No other placoderms rival its size: it is considered to have been one of the fiercest marine predators. This hunter, measuring 6 m (20 ft) and one ton, was a hypercarnivorous apex predator. Few other placoderms, save, perhaps, its contemporary, Titanichthys, rivaled Dunkleosteus in size.
Dunkleosteus is member of the pachyosteomorph arthrodires, and is more specifically usually placed in the family Dinichthyidae, a family composed mostly of large, carnivorous arthrodires like Gorgonichthys. Anderson (2009) suggests that because of its primitive jaw structure Dunkleosteus should be placed outside the family Dinichthyidae, perhaps close to the base of the clade Pachyosteomorpha, near Eastmanosteus, but this idea has yet to be tested.
New studies have revealed several features in both its food and biomechanics as its ecology and physiology. The Placodermi first appeared in the Silurian, and the group became extinct during the transition from the Devonian to the Carboniferous, leaving no descendants.
In recent decades, the Dunkleosteus has achieved recognition in popular culture, with a large number of specimens on display, and notable appearances in entertainment media.
Numerous fossils of some species have been found in North America, Poland, Belgium, and Morocco.
Due to its heavily armoured nature, Dunkleosteus was likely a relatively slow (albeit powerful) swimmer. It is presumed to have dwelled in diverse zones of inshore waters, although it is unknown whether or not it was also somewhat pelagic, that is, swimming freely in open ocean. Fossilization tends to have preserved only the especially armoured frontal sections of specimens, and thus it is uncertain what exactly the hind sections of this ancient fish were like. As such, the reconstructions of the hindquarters are often based on related, albeit smaller, arthrodires.
The most famous specimens of Dunkleosteus are displayed at the Cleveland Museum of Natural History. Others are displayed at the New York Museum of Natural History and in the Queensland Museum in Brisbane, Queensland.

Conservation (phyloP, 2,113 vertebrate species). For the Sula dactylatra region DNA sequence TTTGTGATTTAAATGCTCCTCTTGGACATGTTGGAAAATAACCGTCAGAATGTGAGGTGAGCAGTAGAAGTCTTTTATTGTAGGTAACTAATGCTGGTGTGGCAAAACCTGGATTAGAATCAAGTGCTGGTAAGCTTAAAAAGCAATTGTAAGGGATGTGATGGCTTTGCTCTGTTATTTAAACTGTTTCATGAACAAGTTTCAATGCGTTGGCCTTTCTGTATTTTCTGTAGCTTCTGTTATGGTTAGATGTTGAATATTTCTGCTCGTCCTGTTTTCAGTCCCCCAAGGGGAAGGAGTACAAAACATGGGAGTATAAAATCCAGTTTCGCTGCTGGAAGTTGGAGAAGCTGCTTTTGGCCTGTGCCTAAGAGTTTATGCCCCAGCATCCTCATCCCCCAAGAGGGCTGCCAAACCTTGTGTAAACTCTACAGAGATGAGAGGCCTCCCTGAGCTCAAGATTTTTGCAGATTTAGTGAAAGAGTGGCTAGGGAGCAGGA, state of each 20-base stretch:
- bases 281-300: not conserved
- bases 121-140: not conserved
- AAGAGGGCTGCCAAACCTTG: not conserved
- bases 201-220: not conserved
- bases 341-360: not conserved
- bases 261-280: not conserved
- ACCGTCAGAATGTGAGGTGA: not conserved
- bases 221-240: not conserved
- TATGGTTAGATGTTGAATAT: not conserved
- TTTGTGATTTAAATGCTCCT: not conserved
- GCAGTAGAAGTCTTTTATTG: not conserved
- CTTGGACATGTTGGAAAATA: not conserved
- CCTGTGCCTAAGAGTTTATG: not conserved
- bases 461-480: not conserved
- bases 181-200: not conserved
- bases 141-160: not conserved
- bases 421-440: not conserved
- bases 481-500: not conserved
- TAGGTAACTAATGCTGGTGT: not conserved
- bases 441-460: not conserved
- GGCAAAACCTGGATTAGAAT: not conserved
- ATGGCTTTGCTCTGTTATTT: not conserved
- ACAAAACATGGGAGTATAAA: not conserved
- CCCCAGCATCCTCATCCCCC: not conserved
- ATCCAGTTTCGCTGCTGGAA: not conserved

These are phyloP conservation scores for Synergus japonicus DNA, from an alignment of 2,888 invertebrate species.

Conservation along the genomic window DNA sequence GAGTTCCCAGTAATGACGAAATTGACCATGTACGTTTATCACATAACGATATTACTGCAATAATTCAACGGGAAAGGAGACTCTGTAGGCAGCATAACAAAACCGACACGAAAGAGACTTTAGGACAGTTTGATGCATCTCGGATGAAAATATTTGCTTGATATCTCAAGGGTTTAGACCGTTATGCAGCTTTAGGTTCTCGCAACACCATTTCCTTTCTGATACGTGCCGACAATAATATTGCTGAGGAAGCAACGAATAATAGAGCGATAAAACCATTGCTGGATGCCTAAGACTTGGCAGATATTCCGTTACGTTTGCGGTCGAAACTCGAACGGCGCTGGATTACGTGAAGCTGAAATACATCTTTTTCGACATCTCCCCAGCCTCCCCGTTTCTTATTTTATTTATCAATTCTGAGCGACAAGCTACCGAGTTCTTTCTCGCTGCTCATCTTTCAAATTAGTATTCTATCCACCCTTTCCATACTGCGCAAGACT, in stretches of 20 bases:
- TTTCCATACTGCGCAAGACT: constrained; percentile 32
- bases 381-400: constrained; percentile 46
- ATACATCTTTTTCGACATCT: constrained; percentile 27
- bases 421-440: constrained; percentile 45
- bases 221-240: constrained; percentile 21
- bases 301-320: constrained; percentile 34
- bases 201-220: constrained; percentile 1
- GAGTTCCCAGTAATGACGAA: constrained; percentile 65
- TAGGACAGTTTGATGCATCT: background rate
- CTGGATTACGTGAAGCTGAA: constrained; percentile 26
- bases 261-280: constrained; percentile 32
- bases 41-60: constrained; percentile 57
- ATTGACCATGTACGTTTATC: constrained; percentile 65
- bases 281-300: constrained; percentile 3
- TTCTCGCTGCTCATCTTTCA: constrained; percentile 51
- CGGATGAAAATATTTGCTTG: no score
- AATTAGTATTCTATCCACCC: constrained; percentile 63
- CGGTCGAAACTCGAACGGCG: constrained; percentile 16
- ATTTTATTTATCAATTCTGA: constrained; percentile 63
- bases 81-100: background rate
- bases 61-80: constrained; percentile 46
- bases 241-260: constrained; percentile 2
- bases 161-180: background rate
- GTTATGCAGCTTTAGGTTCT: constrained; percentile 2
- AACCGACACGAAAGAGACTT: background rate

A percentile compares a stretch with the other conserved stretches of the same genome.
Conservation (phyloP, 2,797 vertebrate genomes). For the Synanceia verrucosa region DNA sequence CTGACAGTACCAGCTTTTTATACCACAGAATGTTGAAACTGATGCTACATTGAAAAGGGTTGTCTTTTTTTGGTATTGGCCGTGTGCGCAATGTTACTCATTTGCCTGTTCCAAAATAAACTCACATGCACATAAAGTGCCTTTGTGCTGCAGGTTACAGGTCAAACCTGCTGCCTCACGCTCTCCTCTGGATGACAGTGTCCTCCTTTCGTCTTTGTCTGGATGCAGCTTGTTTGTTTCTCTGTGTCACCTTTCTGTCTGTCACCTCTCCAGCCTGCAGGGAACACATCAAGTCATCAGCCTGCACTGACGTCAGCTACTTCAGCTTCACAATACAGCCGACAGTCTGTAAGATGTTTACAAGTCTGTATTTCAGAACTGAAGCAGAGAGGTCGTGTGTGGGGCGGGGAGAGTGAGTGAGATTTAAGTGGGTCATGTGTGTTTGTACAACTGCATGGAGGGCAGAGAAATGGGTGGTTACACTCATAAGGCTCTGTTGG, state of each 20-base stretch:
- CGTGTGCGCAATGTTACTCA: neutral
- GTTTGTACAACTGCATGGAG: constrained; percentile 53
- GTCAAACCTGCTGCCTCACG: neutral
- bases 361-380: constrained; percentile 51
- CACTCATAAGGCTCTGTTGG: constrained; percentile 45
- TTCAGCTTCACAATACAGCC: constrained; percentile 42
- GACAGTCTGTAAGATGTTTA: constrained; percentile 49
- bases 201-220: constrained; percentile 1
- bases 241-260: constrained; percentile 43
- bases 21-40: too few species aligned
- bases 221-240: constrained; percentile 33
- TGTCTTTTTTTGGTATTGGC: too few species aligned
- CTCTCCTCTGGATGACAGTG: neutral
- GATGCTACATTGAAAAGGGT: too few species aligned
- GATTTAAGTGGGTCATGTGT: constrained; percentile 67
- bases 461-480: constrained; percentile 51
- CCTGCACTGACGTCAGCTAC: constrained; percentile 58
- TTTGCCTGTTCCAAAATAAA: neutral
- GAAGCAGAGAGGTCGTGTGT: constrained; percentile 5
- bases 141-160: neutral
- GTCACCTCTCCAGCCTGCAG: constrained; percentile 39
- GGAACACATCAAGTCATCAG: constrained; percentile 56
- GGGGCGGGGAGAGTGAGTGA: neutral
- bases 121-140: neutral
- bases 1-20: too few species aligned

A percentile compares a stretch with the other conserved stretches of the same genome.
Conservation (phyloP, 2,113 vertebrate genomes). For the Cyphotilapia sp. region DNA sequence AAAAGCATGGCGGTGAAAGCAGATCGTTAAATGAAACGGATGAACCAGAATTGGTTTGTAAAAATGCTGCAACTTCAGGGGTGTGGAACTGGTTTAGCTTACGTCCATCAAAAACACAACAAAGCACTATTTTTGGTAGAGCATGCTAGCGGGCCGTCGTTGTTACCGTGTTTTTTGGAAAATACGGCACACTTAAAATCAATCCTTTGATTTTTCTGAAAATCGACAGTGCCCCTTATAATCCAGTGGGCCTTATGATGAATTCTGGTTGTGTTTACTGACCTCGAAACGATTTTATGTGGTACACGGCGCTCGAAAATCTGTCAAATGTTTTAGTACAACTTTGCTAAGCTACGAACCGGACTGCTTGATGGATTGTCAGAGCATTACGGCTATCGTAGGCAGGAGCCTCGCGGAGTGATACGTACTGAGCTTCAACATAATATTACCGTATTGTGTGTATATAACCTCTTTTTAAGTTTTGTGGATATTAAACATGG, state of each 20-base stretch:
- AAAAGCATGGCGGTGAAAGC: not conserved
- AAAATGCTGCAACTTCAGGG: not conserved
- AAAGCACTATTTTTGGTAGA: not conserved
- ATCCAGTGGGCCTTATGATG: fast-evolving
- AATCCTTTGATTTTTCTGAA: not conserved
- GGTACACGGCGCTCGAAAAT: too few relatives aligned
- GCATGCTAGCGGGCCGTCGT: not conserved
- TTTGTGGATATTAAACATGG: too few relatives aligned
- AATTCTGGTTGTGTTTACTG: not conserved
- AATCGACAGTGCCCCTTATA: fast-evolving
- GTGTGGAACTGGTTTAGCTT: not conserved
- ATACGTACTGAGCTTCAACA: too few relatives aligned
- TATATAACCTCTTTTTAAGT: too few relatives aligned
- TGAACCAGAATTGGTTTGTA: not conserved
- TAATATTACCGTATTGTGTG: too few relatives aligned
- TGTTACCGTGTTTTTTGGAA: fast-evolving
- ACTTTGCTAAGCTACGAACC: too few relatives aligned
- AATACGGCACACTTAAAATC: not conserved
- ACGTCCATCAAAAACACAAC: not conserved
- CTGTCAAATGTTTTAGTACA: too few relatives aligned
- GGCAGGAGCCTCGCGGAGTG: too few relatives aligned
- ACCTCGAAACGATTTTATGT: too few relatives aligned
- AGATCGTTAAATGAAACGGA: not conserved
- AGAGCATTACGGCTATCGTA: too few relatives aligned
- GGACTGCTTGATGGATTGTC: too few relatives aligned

Instead of teeth, Dunkleosteus possessed two pairs of sharp gnathal plates which formed a beak. After studying a biomechanical model of the fish's jaws, scientists at the Field Museum of Natural History and the University of Chicago concluded that Dunkleosteus had the most powerful bite of any fish, well ahead of sharks, including the great white shark. Dunkleosteus could concentrate a pressure of up to 8,000 pounds-force per square inch (55 megapascals) at the tip of its mouth, effectively placing Dunkleosteus in the league of Tyrannosaurus rex and modern crocodiles as having the most powerful known bite. A 2007 study of the biomechanics of D.terreli, interpreted fossil jaws to build a computer model of the fish's bones and muscles and determined that it could tear apart its food with a force of 4400 newtons at the tip of the jaws, and had a maximum bite force of more than 5300N at the back of the dental plates.Dunkleosteus could also open its mouth in one-fiftieth of a second, which would have caused a powerful suction that pulled the prey into its mouth, a food-capture technique reinvented by many of the most advanced teleost fishes today.
The discovery of Dunkleosteus armor with unhealed bite marks strongly suggest that they cannibalized each other when the opportunity arose. Frequently, fossils of Dunkleosteus are found with boluses of fish bones, semi-digested and partially eaten remains of other fish. As a result, the fossil record indicates that it may have routinely regurgitated prey bones rather than digesting them.
Some have suggested that placoderms such as Dunkleosteus were outcompeted by the smaller, swifter fishes, such as the early shark Cladoselache. However, others have pointed out that this assessment fails to take into account that predatory placoderms would have inhabited different ecological niches than the early sharks during the Devonian period.
Dunkleosteus, like most other placoderms, may have also been among the first vertebrates to internalize egg fertilization, akin to the modern process of vivipary as seen in some modern sharks. The first recorded sexual dimorphism appeared in the middle-Devonian ptyctodontid placoderm Rhamphodopsis, which had external clasping organs on males that are strong indicators of intromittent sexual intercourse and internal fertilization. Claspers are modified structures at the base of the pelvic fins which transmit sperm directly inside the female. Females had wide pelvic basal plates. See Placoderm and Ptyctodontida.
Morphological studies done on the "jaw bones" (inferognathals) of juvenile and adult Dunkleosteus suggest that Dunkleosteus went through a change in jaw morphology and diet as it aged. Juveniles had stiffer jaws more similar to Coccosteus, and appear to have fed on various soft-bodied aquatic animals. The jaws of adults were more flexible to hold struggling prey, and were well equipped to bite through the bony armor of hard-bodied animals like other placoderms.